Elon Musk”s SpaceX made history on Saturday (May 30) after becoming the first private company to successfully send astronauts into orbit.
The launch was important also because it was NASA’s first human spaceflight departing from US soil in nearly a decade.
Astronauts Doug Hurley and Bob Behnken are expected to reach the International Space Station after a 19-hour journey.
They will then spend one to four months there, before guiding their capsule to a splashdown in the Atlantic.
The Falcon 9 lifted off at 21.22 CET from Cape Canaveral after a first attempt failed on Wednesday because of the threat of lightning.
US President Donald Trump attended the liftoff, which was also watched by nearly 4,000 people at the Kennedy Space Center.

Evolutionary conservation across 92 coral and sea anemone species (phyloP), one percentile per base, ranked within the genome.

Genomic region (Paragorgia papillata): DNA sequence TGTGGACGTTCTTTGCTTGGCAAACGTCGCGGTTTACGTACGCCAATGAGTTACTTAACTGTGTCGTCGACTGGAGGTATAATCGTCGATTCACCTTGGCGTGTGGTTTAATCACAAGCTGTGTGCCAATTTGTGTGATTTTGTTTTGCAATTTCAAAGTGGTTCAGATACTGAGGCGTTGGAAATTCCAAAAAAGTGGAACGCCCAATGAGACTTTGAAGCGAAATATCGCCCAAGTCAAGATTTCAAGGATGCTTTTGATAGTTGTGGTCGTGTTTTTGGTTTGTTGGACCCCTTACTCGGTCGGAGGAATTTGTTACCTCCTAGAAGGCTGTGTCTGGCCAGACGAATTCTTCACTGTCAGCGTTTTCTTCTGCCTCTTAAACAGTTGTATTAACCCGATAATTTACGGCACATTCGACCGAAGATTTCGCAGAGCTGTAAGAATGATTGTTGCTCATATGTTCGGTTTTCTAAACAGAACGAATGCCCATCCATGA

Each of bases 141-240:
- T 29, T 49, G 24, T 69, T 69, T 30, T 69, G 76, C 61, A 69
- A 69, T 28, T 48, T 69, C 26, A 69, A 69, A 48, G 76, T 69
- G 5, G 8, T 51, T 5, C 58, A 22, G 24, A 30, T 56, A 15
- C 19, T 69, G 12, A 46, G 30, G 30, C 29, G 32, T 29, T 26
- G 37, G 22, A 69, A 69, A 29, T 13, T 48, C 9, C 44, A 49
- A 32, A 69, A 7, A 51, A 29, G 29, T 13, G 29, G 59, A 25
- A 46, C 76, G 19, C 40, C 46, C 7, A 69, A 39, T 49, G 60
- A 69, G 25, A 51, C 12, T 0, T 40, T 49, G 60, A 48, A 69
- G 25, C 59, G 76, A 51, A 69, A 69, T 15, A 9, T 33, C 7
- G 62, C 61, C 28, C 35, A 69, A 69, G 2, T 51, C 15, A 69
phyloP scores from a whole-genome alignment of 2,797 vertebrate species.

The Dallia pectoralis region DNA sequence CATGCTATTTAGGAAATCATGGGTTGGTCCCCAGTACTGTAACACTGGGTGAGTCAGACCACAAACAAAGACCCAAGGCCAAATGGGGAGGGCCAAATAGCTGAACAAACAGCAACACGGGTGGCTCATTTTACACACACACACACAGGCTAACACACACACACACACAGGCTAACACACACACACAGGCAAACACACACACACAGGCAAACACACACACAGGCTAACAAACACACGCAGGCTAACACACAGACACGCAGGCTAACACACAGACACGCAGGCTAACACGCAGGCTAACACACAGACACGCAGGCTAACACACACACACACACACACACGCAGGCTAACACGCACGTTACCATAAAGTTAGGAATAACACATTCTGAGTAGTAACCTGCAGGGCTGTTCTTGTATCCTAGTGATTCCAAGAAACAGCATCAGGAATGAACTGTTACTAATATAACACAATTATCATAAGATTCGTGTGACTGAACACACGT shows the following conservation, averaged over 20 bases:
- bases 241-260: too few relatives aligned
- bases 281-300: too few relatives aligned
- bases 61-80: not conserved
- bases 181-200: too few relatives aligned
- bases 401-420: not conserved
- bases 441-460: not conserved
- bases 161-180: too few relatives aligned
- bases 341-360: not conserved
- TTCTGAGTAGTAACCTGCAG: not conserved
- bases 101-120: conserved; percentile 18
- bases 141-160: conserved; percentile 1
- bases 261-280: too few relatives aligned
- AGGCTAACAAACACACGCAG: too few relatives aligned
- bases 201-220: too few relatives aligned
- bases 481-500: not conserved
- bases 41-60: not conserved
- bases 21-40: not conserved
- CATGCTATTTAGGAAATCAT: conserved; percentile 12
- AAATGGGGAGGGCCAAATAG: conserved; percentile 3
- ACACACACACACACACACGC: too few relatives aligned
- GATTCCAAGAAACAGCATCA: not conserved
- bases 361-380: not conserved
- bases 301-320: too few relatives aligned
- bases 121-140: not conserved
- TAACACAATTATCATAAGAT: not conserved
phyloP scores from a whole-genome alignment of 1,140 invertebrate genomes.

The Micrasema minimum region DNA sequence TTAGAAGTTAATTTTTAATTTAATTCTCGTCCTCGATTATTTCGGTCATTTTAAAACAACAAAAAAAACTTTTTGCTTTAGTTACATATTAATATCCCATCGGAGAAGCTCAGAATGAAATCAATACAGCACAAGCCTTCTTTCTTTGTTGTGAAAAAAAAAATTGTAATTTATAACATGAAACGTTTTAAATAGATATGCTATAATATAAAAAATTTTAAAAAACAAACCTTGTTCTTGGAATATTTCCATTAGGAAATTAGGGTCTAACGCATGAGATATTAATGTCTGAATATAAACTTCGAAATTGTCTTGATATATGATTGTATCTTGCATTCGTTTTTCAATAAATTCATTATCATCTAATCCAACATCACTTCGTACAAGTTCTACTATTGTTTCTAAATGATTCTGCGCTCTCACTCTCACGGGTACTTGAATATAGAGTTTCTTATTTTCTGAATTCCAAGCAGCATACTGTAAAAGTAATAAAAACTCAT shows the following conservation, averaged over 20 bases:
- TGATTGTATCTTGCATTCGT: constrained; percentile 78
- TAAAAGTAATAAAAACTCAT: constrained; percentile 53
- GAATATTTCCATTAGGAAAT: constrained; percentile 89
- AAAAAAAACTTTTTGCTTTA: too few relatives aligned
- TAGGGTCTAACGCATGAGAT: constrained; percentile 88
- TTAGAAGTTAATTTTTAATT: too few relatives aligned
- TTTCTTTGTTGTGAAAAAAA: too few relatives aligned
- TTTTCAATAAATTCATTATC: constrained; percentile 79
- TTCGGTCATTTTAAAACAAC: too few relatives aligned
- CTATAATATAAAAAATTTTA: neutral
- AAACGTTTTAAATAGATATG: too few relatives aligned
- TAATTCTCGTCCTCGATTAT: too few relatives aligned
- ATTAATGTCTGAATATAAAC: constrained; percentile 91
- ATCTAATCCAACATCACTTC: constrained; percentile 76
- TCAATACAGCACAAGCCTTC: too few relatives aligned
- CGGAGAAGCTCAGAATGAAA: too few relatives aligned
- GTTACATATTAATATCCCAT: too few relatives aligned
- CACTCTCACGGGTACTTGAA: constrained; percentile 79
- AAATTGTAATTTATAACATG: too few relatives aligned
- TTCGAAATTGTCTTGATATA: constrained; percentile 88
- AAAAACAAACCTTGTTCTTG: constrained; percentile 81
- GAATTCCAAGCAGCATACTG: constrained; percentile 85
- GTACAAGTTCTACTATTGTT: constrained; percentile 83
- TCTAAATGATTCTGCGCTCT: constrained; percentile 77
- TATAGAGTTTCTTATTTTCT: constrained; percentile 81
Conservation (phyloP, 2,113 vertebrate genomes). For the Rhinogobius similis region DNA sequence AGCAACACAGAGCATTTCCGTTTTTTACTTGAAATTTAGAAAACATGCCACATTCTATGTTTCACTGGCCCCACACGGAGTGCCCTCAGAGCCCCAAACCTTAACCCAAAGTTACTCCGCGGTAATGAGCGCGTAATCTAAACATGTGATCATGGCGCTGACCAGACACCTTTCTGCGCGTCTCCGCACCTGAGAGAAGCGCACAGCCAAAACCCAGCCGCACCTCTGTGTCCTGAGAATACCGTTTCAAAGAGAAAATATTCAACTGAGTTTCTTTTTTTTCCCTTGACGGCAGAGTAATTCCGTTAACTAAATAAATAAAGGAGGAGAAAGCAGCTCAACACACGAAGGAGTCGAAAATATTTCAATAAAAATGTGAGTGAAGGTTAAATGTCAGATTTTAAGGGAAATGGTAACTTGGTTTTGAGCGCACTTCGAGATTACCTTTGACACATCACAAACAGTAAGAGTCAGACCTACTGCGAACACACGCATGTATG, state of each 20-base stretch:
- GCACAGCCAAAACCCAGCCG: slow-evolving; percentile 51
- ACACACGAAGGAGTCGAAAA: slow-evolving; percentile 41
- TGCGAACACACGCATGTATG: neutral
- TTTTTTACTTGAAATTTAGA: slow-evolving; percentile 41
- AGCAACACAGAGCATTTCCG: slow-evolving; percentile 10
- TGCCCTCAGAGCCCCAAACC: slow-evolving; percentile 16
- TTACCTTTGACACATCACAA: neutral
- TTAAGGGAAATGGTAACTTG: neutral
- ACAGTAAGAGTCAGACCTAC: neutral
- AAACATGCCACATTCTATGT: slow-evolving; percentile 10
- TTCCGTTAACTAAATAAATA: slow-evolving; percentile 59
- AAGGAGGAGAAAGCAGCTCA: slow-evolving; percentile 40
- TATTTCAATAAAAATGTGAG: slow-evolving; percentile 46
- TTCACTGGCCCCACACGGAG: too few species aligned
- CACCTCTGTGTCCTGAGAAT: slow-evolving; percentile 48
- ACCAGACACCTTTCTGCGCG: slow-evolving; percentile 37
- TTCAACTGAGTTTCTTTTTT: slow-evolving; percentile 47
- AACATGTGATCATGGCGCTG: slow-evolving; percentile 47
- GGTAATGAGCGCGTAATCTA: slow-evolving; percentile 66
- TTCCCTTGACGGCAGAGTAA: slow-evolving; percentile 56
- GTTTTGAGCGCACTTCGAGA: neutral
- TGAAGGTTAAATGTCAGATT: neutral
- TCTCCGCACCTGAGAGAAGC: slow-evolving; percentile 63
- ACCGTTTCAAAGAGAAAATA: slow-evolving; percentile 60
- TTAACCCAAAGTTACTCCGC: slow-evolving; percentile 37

Forecasters had put the odds of acceptable conditions at 50-50 for the new liftoff of the 270-foot.
SpaceX and NASA monitored the weather not just at Kennedy Space Center, where rain, thick clouds and the chance of lightning threatened another postponement, but all the way up the Eastern Seaboard and across the North Atlantic to Ireland.
Ever since the space shuttle was retired in 2011, NASA has relied on Russian spaceships launched from Kazakhstan to take US astronauts to and from the space station.
NASA hired SpaceX and Boeing in 2014 to taxi astronauts to and from the space station, under contracts totalling $7 billion.
Both companies launched their crew capsules last year with test dummies.
SpaceX’s Dragon aced all of its objectives, while Boeing’s Starliner capsule ended up in the wrong orbit and was almost destroyed because of software errors.
As a result, the first Starliner flight carrying astronauts isn’t expected until next year.